TS Nagabharana did not need to be convinced that when making a classic, he will need meticulous vintage elements, especially in the music. No wonder then that he zeroed in on Bapu Padmanabha aka Bapu Flute, a disciple of Hariprasad Chaurasia, to score the music for his period drama Allama Prabhu.
And they have been earnest in their approach. Both the director and music director took almost one-and-half years to ensure the right kind of music. It is interesting to note that the album will consist of six full-fledged songs and around 18 vachanas. When City Express spoke to the music director, he said that it was his debut. “I have been fascinated with Allama’s vachanas from the beginning. I was in the Himalayas, working on music for meditational retreats and composing tunes for World Music chants, when Nagabharana approached me. I was excited by the opportunity,” he said.
Hailing from Harihara near Davangere, Bapu started his music journey when he was 18 and became a disciple of Chaurasia in 1999. Now settled in Bengaluru since the last six years, he has been involved in creating music for mutts. And with Allama Prabhu, he is leaving no stone unturned, taking the movie album to an international audience under the name Aantardhwani. “We have released 12 albums including rudra chanting, lounge music, etc. I felt that the music of Allama Prabhu should reach international standards mainly because of the vachanas. On April 5, iTunes and Amazon are going to release the audio,” he said.
Explaining about the music, Bapu revealed that he had considered vachanas of Allama Prabhu, Akkamahadevi, Basavanna and Siddarameshwara. In brief, Bapu says, “The mystic saint’s experience, which came through words of enlightenment related to life, lifestyle and inner spirituality, has been used in the music. There are two major songs -- one based on bala Allamma for which the lyrics were written by Dr Dodda Rangegowda, and another song Madana Manmatha is a sloka taken from Amara Kosha and is sung by Manjula Gururaj and myself. The song, which has an instrumental bend, will depict beauty and faith, which has a balanced flute music too. Pannaga Bharana (Nagabharana’s son), who assisted his father in the film, has justified the whole lounge feel that matched to my music. These two songs and the vachanas will be the highlight of Allama Prabhu.”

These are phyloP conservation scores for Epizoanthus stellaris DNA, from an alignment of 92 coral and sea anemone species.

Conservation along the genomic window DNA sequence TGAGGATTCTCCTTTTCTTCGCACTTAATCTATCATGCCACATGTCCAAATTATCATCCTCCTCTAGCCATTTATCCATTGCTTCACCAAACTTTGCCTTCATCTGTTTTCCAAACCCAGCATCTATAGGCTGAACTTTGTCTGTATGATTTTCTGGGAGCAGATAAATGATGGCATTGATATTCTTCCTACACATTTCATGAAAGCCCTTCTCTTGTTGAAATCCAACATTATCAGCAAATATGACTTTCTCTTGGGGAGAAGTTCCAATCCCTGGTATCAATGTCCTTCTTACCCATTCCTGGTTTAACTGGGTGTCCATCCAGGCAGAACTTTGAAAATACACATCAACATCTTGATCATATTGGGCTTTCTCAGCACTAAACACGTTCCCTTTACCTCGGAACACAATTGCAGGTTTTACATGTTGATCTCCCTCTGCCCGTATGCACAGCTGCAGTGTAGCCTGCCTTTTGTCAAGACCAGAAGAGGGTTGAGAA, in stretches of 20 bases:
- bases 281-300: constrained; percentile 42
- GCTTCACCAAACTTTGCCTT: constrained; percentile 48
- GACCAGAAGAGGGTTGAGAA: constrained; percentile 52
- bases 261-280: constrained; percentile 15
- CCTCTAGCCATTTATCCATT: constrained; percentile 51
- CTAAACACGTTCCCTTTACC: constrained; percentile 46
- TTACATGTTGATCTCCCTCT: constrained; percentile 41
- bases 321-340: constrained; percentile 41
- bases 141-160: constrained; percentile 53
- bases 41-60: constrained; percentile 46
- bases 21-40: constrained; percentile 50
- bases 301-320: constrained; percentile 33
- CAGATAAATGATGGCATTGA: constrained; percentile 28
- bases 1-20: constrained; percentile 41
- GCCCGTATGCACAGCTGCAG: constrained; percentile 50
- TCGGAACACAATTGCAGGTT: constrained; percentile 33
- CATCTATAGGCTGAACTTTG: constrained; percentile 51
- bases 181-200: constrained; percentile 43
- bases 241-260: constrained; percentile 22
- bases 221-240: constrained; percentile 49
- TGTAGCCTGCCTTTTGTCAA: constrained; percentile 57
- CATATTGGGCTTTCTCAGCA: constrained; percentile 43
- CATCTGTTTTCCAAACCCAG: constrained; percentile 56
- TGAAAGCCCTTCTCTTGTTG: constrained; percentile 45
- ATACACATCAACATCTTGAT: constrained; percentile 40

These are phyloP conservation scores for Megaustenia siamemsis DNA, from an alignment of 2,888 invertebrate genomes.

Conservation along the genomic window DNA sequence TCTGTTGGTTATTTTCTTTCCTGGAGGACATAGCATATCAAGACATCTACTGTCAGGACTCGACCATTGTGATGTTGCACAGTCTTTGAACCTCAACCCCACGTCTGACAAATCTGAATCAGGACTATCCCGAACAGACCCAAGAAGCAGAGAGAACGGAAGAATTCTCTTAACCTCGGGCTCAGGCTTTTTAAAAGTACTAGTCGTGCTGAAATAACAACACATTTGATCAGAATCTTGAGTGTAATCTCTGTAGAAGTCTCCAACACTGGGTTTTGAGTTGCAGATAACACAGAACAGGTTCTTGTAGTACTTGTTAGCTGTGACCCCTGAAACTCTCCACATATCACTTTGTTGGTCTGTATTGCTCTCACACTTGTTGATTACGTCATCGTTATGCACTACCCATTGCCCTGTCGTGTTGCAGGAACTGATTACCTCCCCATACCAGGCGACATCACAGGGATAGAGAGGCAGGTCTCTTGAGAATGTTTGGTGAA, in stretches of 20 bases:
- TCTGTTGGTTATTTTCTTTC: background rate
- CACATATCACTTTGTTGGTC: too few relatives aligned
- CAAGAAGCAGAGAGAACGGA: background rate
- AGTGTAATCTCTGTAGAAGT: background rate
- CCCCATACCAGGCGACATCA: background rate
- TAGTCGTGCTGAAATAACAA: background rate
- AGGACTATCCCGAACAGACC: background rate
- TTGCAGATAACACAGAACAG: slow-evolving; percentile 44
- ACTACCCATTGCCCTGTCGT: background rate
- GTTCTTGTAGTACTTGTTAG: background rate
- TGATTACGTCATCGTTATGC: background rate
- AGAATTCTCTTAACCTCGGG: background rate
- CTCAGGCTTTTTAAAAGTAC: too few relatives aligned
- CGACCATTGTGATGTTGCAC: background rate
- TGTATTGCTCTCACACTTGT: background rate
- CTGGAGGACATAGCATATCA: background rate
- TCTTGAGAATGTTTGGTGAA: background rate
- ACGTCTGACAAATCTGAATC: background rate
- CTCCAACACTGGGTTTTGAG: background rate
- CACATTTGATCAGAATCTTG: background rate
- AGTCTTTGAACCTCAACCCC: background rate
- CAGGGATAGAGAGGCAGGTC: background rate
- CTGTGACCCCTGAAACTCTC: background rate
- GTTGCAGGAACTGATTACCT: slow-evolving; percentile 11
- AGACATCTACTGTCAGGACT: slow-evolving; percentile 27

Other singers who have lent their voice include Shankar Mahavdevan, Rajesh Krishnan, Hemanth, Ganesh Desai, Sangeettha Katti Kulkarni, Manjula Gururaj and Tejaswini MK, a popular Carnatic singer. “I have also sung one song,” Bapu said.
According to him, although Nagabharana’s period drama is based in the 12th century, Allama Prabhu’s vachanas are an all-time hit. “Nagabharana allowed me to express all genres of Indian music in his film - Caranatic, lounge and instrumental. We have used folk instruments. People will get to hear the real Indian sound. I am sure that Allama’s music will bring back the language expressed from the heart, which has been lost in the 21st century,” he said.
Produced by Hari Khoday, the audio of Allama Prabhu will be launched today.